Commentary: The epigenotype--a dynamic network view of development.

  title={Commentary: The epigenotype--a dynamic network view of development.},
  author={Eva Jablonka and Ehud Lamm},
  journal={International journal of epidemiology},
  volume={41 1},
During the late 1930s and the early 1940s, a particularly productive period in his scientific life, Conrad Hal Waddington (1905–75) started to construct a new synthesis between genetics, embryology and evolution. In the 4 years between 1939 and 1943, before he became involved in military activity during the Second World War, he published two substantial books and several seminal papers, all of which were explicitly geared towards constructing of an integrated view of biology. ‘The Epigenotype… 

Epigenetics: A way to bridge the gap between biological fields.

Epigenetic inheritance, prions and evolution

This review attempts a brief overview of the periodically reviewed and debated ‘classical’ TEI phenomena and their possible implications for evolution, and focuses on a less-discussed, unique kind of protein-only epigenetic inheritance mediated by prions.

On the traces of the biosocial: Historicizing “plasticity” in contemporary epigenetics

Different traces of biosocial thinking ante litteram provide a blueprint to interrogate today’s assumptions, values, (social) ontologies, and political leanings behind similar attempts to interpret the biosocial nexus that links the authors' biology with its material, social, and cultural environments.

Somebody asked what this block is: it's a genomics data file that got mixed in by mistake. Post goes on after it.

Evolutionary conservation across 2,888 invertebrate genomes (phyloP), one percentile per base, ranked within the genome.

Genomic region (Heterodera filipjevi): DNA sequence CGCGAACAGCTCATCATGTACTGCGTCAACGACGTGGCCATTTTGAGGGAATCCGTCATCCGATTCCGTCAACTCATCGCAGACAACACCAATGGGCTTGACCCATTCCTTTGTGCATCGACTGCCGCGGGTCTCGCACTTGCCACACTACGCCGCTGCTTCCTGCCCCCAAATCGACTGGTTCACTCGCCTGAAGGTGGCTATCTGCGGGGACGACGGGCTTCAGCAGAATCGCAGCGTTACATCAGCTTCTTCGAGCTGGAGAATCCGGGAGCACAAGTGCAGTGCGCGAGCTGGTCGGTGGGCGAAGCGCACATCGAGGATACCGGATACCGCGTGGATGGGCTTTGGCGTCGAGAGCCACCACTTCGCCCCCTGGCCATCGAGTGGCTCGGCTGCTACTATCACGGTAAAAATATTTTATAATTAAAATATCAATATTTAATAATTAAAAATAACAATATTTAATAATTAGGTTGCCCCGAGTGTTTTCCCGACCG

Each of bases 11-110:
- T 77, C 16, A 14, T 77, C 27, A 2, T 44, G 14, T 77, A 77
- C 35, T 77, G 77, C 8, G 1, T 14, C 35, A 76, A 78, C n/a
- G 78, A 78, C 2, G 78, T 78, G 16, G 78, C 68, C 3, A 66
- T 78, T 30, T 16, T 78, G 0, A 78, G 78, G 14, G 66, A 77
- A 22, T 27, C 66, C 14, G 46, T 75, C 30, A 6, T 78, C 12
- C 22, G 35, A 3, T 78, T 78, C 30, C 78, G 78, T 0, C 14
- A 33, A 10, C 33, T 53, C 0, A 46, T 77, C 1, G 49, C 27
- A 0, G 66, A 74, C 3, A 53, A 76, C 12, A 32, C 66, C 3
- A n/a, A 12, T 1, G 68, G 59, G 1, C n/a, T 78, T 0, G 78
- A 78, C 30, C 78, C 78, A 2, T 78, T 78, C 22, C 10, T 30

Investigating the evolution and development of biological complexity under the framework of epigenetics

It is argued that epigenetics itself could have emerged from complexity because of a need to self‐regulate, and hybridization complexes and hybrid organisms are explored as potential models for studying the association between epigenetics and complexity.

Conceptual Confusion: The case of Epigenetics

This network dynamics approach replaces the reductionist correspondence of molecular epigenetic modifications with concept of the epigenetic landscape, by providing a concrete and crisp correspondence.


By presenting the formal concepts of dynamical systems theory, it is shown that the “epigenetic landscape” is more than a metaphor: it has specific mathematical foundations that explain how gene regulatory networks produce multiple attractor states, the self-stabilizing patterns of gene activation across the genome that account for “Epigenetic memory”.

Epigenetics: the next big thing.

  • S. Ebrahim
  • Biology
    International journal of epidemiology
  • 2012
This issue's theme is epigenetics, and Jablonka and Lamm highlight how epigenetics now has a more specific meaning—‘the study of the mechanisms that lead to persistent developmental changes in gene activities and effects, but do not involve altered DNA base sequences from one generation to the next’.

Is epidemiology ready for epigenetics?

The revellers depicted in the painting by the Dutch artist Judith Leyster (1609–60) (Figure 1) will not have given epigenetics a passing thought. Little were they to know that indulgences, such as